Sooty Mustached Bat

Illustration of the Suoty Mustached bat/Murcimlago Bigotudo menor

Sooty Mustached Bat (Eng.), Murciélago Bigotudo Menor (Sp.), Pteronotus quadridens fuliginosus (Sci.). Native bat species occurring in the Dominican Republic, Haiti, Jamaica and the Puerto Rican archipelago.

Photo: © Fr. Alejandro Sánchez, Information compiled by Alan Mowbray, Interpretive Media Writer, EYNF/LEF

General Information

Taxonomy: Class – Mammalia; Order – Chiroptera; Family – Mormoopidae; Genus – Pteronotus; Species – P. quadridens. The species’ scientific name is derived from the Greek word pteron meaning “wing” and the Latin otus meaning “pertaining to”.


The Sooty Mustache Bat is the smallest species of the genus Pteronotus. It can be easily distinguished from the other bats in this genus by its smaller forearm length of 1.6 inches (40 millimeters). It typically weighs approximately 0.18 ounces (5 grams) and has a short, narrow snout. Its body is completely covered in fur while its wings and tail membranes are naked. The last 25% of the tail extends freely from the wing membrane. Body color ranges from grayish-brown to yellowish-brown with an occasional orange-brown color seen in older animals. Dorsal (upper surface) hair is tri-colored – a gray-white central band surrounded by darker bands. Ventral (lower body) hairs are dark-brown and grayish-white. Skin flaps resembling a moustache cover its nostrils giving rise to its “sooty mustache” common name. Ears are long, narrow and pointed, connected by two low ridges that fuse at the top of the nose.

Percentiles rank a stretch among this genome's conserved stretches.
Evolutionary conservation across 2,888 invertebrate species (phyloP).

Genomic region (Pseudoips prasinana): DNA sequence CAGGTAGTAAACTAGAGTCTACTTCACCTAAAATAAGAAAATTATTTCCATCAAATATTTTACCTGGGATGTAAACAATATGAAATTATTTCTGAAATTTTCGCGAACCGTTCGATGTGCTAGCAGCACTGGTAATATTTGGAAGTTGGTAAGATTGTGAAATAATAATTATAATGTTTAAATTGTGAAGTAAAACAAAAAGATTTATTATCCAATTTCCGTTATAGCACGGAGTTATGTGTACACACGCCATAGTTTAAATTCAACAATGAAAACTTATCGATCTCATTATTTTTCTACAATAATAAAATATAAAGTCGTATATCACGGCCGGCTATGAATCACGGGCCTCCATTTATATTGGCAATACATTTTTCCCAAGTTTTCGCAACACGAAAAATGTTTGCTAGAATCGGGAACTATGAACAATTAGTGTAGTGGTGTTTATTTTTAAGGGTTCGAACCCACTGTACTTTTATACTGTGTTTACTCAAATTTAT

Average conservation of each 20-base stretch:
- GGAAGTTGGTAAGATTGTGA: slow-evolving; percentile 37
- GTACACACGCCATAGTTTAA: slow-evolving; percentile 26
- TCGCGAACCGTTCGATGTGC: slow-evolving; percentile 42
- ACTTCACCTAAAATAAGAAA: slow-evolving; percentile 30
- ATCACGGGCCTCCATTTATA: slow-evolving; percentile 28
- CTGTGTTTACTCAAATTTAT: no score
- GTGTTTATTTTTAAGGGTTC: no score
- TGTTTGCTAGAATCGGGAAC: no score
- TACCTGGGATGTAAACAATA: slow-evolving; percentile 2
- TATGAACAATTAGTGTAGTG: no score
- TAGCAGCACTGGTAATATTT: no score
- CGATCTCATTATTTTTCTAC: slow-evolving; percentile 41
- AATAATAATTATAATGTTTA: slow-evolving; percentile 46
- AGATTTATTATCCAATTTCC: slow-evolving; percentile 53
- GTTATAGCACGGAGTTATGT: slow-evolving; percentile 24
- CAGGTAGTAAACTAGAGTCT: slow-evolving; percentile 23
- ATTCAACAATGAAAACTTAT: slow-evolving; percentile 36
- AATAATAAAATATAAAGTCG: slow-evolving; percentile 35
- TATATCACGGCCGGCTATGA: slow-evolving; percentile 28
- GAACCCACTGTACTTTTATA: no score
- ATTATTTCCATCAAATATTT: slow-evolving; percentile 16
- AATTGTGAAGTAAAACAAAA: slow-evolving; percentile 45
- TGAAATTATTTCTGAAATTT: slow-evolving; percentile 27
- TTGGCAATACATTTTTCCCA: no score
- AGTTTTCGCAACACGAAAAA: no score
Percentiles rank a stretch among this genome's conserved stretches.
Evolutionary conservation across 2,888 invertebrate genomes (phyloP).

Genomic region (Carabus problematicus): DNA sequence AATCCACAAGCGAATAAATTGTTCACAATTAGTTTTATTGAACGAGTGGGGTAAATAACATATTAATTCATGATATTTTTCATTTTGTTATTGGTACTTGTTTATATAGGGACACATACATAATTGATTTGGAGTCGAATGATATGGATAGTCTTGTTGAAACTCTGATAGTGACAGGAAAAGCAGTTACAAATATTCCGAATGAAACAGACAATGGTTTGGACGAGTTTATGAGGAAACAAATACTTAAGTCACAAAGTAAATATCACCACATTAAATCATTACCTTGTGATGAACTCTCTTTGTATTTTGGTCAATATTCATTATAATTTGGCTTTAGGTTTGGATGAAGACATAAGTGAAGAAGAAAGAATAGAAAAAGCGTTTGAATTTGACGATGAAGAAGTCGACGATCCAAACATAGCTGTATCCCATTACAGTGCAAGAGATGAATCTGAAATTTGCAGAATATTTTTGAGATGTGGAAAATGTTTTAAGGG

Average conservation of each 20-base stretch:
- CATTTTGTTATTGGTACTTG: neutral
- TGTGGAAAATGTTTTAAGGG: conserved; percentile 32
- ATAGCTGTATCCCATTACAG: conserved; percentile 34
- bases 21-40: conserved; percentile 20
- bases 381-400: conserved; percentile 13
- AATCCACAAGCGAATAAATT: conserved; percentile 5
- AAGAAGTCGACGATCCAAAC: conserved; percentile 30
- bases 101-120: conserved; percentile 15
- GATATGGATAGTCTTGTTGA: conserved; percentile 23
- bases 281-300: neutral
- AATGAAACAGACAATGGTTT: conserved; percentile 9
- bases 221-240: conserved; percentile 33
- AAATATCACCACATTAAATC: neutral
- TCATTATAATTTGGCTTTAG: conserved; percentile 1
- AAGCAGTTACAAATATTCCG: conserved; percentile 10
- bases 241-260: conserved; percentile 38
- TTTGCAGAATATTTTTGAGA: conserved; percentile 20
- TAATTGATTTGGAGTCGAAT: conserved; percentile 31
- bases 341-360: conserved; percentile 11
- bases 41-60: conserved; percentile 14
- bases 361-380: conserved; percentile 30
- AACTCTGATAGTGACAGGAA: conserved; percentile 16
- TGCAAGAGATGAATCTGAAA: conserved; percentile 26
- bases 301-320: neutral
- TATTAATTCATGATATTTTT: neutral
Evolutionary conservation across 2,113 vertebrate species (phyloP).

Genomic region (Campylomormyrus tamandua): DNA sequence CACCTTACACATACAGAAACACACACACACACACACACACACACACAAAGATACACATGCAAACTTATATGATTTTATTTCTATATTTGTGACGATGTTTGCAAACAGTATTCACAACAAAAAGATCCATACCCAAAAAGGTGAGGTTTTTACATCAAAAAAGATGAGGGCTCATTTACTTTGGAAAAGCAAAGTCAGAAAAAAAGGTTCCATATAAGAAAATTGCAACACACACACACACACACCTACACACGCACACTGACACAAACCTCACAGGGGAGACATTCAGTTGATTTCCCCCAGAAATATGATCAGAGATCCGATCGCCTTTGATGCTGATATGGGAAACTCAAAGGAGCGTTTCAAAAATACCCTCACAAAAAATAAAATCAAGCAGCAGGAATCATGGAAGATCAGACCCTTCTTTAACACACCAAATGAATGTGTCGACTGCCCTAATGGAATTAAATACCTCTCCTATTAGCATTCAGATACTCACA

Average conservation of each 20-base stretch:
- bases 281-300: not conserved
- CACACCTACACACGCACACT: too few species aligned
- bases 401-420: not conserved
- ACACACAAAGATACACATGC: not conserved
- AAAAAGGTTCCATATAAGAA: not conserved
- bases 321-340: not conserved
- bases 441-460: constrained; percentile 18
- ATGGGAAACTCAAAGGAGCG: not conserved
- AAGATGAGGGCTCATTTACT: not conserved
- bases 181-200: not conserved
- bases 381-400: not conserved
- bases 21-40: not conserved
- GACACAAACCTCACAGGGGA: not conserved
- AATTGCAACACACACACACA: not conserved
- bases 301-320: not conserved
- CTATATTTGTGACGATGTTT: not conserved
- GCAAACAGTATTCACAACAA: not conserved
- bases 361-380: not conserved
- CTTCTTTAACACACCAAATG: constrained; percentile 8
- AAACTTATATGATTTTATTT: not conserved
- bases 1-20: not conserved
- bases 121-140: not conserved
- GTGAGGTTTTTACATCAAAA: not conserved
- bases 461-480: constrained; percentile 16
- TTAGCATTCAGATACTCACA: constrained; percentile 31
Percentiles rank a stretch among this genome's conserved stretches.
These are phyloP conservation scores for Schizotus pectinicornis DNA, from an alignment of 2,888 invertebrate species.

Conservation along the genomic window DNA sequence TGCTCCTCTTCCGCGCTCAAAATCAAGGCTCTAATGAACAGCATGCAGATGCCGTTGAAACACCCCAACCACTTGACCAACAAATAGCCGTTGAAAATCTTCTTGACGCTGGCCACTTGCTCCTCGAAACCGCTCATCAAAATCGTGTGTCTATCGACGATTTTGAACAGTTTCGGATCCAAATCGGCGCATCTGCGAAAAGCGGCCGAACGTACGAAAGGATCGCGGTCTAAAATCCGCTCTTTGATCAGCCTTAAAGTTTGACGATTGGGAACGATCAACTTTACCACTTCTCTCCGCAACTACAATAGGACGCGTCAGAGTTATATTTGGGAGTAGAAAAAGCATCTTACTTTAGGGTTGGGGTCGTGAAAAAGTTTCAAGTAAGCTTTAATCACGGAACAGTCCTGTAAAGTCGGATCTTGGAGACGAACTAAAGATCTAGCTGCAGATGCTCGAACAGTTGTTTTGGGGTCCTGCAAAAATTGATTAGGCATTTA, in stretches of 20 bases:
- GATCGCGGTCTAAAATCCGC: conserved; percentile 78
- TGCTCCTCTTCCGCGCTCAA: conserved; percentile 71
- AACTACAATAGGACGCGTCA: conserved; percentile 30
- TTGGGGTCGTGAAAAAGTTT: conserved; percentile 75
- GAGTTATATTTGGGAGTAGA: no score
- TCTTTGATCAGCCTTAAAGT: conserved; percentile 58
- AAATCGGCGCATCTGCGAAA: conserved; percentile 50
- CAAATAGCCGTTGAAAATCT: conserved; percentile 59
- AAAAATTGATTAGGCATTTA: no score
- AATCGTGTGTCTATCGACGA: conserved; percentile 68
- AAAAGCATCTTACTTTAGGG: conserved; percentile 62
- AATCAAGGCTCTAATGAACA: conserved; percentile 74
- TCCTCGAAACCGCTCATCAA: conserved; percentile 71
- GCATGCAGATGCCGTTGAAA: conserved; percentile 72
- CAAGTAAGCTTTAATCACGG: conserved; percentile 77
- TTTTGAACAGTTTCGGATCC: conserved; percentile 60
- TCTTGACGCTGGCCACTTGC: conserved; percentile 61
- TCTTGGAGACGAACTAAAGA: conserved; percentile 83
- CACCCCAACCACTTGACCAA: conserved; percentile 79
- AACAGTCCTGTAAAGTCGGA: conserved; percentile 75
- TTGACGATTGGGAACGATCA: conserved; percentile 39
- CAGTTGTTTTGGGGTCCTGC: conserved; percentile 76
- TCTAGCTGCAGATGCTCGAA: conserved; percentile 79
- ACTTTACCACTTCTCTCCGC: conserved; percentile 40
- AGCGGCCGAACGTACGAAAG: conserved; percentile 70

P. quadridens roosts exclusively in caves and is one of the most abundant bats in Puerto Rico. It is a crepuscular species, leaving the cave as a part of a large formation of bats to begin foraging just before sunset. It may use separate night roosts located outside the cave if a second feeding period is required. Because of its habit of early departure from its cave roost, it is subject to predation from diurnal (daytime) predators such as the Red-tailed hawk (Buteo jamaicensis) and wintering Merlin (Falco columbarius). An insectivore, it feeds on flying insects (moths, flies, etc.) captured in the forest understory via echo-location (identifying prey position at night by hearing rather than by seeing). P. quadridens begins mating in January, with most females pregnant in May. Newborn young form dense clusters of 50 to 200 individuals in shallow depressions of cave walls.


The Sooty Mustached Bat occurs in Tropical and dry Forests throughout the Puerto Rican archipelago, Jamaica and the Dominican Republic.


P. quadridens is listed as near-threatened by the International Union for the Conservation of Nature (IUCN), but the species may be in decline due to the potential negative effects of parasites infestation, rabies infection and the recently encountered bat disease Mycoses, the so-called “white-nose syndrome”.